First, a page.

Transnational Administrative Rule-Making
In an age of globalization, many regulatory problems lie beyond the reach of the nation state. Solutions have to be found which extend beyond territorial borders. Normally, we would expect international law to be the appropriate forum for addressing these issues, but this assumes formal consensus among states, which is difficult to obtain. Therefore a number of informal structures of pragmatic public governance have emerged, as an alternative to formal law-making processes, operating within the transnational space between national and international law. These structures display a great variety, ranging from loose transboundary networks linking national administrative agencies and transnational expert committees, to networks involving administrative staff of international organizations. They work out their own agendas and, in some cases, have emancipated themselves from formal national or international parent institutions. These network-like structures have become important building blocks of global governance, addressing today's regulatory issues in a more flexible way. At the same time, their informality raises crucial questions of legitimacy. This book shows how transnational administrative governance leads to a paradox: while it performs well in many areas, providing solutions that are not achievable by state and international law, its informality profoundly lacks legitimacy in a strict sense. The book explores, from a socio-legal perspective, a broad range of legitimation mechanisms of different types and quality, and it shows that there can be a fit between certain forms of legitimation and specific governance constellations.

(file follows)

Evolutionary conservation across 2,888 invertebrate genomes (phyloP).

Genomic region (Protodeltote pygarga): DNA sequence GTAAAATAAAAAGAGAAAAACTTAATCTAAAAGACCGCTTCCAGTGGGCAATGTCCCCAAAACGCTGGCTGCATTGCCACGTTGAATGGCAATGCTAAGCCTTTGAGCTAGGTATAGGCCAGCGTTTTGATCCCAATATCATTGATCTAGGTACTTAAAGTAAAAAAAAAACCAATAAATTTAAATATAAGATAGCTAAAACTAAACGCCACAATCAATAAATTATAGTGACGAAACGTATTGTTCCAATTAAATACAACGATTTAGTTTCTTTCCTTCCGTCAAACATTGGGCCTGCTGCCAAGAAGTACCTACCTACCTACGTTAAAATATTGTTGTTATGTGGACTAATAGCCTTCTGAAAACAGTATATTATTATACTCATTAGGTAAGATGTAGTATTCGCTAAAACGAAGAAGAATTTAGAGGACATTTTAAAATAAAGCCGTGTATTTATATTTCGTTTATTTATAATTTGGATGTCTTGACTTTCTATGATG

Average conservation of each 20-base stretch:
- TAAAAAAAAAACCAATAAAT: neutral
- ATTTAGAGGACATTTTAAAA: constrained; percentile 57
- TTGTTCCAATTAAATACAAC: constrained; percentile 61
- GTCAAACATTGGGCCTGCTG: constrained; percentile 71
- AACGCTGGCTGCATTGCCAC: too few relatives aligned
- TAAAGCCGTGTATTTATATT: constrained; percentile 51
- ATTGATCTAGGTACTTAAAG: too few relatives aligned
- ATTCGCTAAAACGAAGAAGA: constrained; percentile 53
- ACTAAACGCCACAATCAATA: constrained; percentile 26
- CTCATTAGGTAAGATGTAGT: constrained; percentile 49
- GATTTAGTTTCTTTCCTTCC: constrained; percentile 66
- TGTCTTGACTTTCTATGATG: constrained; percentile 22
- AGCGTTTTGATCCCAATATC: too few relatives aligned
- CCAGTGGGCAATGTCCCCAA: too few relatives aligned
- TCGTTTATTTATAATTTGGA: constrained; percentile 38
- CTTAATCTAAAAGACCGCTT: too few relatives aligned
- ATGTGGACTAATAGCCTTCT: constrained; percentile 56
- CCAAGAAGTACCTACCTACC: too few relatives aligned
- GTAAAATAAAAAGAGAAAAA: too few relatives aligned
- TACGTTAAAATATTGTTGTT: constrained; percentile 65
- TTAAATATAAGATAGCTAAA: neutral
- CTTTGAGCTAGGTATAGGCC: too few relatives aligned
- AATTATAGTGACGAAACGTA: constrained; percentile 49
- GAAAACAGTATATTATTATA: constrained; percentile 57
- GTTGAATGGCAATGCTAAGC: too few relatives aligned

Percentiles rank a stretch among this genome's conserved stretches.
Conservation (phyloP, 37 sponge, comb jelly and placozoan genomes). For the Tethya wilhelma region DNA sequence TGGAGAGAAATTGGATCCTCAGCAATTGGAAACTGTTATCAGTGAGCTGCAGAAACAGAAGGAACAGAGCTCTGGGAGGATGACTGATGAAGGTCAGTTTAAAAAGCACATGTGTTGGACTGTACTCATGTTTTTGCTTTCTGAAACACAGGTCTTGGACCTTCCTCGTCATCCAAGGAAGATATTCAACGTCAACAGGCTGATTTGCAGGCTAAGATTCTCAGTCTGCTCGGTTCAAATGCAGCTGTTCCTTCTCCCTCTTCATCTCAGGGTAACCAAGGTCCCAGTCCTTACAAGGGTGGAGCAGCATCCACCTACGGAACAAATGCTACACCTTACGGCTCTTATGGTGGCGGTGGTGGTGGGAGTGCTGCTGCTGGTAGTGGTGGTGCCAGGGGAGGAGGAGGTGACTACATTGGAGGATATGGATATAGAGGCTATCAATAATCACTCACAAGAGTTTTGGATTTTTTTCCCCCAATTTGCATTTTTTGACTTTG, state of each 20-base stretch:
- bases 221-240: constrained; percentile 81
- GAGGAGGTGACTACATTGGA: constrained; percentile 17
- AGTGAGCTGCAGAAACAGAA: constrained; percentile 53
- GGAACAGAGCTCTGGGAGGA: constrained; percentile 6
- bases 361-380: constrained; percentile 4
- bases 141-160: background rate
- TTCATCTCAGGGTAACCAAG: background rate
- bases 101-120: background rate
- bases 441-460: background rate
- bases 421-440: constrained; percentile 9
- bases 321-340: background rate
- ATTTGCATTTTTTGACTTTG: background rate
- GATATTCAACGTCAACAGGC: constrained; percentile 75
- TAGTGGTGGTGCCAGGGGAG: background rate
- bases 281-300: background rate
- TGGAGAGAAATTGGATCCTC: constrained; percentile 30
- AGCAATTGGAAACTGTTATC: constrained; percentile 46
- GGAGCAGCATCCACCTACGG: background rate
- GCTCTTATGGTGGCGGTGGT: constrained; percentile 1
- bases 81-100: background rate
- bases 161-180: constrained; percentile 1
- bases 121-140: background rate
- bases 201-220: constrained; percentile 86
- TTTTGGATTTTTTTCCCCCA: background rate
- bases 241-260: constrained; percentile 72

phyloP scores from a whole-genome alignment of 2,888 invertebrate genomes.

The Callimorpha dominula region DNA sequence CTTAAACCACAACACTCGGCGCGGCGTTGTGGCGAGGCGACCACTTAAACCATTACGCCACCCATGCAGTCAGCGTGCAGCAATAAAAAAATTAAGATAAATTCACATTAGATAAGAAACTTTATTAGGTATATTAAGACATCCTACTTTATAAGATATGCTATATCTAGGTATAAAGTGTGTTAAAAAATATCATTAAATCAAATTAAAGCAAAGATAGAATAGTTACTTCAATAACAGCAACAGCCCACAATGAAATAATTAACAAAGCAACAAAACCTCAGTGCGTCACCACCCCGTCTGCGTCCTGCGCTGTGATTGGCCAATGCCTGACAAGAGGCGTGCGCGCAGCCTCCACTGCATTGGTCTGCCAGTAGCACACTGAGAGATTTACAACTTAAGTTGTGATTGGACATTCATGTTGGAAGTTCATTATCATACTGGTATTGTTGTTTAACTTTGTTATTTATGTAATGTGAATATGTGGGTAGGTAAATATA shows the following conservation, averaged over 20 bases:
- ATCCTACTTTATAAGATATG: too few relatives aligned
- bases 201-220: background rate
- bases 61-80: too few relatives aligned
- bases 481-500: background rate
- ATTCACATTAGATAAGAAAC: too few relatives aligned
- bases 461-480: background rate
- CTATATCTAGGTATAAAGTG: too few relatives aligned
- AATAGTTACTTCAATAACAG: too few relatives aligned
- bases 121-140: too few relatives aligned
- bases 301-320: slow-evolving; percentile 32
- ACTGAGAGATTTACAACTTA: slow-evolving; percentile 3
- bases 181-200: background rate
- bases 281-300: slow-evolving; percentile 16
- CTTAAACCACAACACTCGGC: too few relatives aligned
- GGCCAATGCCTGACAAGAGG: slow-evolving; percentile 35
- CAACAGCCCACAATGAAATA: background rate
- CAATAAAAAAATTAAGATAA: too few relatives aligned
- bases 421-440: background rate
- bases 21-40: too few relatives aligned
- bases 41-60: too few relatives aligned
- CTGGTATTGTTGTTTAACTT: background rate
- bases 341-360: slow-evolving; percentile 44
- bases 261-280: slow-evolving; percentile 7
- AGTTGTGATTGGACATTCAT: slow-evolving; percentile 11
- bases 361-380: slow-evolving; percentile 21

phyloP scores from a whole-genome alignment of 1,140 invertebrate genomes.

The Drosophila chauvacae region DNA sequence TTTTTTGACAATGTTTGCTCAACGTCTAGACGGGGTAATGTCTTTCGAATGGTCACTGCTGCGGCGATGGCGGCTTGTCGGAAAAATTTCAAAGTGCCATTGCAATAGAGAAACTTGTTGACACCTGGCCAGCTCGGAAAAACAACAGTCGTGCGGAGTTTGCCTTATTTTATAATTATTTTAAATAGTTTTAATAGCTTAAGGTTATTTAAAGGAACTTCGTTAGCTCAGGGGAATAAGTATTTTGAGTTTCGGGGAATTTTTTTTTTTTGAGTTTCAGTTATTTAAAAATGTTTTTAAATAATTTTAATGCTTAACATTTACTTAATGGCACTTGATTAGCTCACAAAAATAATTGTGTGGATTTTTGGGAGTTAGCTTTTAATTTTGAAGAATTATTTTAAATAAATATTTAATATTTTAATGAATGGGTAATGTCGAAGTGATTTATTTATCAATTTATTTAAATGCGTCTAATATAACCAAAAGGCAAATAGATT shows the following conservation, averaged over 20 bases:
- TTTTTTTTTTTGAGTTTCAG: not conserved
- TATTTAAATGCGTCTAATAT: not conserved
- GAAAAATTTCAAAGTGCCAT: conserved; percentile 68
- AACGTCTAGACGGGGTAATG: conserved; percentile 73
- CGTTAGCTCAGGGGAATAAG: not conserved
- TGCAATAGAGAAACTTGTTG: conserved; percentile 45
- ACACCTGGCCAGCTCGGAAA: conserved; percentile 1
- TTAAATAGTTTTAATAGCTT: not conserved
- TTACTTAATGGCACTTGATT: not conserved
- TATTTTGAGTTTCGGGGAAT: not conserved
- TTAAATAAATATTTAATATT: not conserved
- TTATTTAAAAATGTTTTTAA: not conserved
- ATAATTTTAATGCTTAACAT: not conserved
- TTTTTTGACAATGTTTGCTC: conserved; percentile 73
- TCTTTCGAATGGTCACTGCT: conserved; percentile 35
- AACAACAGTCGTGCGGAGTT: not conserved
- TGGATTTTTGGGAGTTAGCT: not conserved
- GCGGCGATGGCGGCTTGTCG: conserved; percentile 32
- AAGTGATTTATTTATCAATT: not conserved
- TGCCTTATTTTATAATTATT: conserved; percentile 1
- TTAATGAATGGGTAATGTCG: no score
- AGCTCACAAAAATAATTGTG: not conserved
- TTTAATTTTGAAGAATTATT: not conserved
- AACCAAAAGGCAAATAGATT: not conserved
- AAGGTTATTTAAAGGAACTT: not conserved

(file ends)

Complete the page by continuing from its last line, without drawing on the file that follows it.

Publication Date: 2/28/2011